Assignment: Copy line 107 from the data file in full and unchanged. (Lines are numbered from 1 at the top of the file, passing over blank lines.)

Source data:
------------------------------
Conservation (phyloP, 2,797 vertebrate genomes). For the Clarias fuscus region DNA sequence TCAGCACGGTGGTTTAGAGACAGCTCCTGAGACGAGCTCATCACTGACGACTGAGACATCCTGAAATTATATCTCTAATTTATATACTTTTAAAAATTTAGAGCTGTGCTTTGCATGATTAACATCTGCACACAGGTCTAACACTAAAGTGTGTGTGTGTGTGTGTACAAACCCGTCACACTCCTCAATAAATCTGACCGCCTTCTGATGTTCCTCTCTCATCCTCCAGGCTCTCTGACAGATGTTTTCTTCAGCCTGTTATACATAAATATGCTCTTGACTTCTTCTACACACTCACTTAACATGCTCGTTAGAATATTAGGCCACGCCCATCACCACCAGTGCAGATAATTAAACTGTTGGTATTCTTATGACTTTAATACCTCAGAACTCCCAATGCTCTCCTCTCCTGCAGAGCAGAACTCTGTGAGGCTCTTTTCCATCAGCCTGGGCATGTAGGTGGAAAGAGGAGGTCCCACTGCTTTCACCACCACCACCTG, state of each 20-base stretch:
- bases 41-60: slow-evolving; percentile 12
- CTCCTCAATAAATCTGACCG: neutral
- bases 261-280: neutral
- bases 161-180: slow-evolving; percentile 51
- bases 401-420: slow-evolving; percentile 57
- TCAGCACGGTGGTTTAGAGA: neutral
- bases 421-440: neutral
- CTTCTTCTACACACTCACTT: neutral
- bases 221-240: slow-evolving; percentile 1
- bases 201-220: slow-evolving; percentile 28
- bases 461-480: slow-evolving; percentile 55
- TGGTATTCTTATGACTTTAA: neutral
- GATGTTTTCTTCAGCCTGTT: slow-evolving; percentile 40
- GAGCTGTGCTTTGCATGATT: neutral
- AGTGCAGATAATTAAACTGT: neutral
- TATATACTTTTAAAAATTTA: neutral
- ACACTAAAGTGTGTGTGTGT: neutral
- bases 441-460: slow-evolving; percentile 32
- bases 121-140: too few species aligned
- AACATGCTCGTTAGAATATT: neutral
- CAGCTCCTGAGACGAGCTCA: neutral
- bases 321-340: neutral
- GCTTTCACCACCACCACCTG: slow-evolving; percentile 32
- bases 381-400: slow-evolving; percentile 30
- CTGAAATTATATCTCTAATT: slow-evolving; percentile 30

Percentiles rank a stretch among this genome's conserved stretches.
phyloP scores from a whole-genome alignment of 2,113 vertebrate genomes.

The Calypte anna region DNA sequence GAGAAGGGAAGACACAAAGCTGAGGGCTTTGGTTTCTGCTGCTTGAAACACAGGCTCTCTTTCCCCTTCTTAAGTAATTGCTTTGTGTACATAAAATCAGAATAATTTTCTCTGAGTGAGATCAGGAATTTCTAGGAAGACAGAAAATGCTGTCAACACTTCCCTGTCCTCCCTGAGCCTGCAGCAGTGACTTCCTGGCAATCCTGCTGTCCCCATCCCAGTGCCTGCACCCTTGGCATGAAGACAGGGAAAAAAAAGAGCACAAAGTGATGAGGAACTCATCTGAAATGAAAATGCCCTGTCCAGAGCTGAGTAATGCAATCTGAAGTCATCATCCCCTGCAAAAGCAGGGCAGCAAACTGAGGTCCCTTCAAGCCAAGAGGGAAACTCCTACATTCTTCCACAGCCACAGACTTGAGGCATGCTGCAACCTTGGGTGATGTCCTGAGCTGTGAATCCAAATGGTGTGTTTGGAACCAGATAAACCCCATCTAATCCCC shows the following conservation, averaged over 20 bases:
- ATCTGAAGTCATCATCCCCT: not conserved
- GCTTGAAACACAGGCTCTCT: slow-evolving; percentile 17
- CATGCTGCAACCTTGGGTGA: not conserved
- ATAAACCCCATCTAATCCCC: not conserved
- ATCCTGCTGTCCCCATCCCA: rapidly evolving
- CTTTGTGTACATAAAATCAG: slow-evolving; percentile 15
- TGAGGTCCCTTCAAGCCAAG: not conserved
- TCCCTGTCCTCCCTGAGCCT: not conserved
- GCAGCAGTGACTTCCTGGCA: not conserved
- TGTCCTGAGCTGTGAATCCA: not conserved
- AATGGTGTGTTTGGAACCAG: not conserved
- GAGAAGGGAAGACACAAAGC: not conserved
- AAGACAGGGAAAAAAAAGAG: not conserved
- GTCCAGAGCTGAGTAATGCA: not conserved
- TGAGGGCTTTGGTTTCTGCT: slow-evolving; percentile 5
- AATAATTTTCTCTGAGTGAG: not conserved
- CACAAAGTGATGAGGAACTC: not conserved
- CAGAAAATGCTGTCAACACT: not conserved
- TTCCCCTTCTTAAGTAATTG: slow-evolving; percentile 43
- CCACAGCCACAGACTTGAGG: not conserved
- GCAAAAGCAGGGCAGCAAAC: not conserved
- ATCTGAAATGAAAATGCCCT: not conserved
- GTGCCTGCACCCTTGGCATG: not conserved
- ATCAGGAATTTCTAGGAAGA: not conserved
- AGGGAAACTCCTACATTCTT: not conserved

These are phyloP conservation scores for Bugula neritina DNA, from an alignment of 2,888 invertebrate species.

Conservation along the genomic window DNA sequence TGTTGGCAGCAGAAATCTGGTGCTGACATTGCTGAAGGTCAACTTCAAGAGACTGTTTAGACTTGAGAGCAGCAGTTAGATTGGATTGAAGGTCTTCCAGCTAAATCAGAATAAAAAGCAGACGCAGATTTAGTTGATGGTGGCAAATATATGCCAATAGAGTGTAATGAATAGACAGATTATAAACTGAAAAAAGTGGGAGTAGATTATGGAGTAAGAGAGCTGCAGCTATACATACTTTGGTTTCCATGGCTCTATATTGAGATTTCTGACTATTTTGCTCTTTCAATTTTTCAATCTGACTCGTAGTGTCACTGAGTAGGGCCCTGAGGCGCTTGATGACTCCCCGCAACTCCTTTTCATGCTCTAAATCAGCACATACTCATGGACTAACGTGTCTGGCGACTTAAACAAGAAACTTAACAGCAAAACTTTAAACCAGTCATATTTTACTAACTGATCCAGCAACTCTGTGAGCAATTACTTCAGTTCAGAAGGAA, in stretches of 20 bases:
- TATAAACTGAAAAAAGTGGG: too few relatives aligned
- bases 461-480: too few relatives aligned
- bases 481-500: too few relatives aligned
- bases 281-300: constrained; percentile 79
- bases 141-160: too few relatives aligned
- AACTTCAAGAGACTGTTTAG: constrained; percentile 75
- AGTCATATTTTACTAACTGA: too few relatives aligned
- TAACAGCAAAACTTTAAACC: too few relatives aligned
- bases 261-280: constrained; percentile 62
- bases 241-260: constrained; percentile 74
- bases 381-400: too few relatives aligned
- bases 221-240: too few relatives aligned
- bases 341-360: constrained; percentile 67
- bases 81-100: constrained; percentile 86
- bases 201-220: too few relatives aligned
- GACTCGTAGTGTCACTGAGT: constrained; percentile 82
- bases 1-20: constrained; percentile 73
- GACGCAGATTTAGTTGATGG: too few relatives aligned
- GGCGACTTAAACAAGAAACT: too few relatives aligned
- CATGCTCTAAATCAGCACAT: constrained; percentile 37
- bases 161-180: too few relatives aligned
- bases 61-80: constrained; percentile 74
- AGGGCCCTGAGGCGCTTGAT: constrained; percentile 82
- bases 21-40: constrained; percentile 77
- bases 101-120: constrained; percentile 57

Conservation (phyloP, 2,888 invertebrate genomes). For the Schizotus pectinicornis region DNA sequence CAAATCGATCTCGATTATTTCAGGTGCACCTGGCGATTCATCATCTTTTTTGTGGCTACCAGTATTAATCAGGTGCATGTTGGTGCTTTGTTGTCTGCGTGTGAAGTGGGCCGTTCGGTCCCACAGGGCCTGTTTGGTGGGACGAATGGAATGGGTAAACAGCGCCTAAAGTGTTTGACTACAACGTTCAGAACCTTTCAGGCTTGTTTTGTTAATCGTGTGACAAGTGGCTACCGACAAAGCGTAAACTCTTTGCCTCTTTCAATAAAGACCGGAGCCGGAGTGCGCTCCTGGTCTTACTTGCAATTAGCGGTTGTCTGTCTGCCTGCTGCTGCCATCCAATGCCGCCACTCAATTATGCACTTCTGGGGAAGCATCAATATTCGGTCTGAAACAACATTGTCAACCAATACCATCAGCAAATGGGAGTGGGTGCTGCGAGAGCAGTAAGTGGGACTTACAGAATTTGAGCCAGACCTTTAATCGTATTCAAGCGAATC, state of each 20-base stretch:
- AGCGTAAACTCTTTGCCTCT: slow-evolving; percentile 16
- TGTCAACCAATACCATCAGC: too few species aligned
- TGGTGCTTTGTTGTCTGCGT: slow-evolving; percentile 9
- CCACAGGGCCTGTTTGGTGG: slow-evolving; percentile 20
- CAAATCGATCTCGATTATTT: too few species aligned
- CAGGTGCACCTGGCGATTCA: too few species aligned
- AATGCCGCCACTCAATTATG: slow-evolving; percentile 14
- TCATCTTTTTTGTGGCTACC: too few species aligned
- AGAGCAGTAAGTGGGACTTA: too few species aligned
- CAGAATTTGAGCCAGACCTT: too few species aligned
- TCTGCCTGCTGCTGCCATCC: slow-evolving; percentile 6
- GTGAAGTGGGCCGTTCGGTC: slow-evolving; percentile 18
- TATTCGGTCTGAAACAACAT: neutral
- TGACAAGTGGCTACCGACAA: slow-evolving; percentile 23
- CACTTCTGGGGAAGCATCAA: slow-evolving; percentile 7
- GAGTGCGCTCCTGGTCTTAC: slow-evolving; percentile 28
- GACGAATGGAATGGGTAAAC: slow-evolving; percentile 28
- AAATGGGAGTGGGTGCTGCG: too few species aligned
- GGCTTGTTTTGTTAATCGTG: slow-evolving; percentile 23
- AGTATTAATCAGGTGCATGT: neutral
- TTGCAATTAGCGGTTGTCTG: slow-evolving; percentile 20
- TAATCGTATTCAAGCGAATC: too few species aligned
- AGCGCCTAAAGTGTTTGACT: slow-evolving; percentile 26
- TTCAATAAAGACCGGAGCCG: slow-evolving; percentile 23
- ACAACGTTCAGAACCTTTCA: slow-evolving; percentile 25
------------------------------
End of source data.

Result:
- ACAACGTTCAGAACCTTTCA: slow-evolving; percentile 25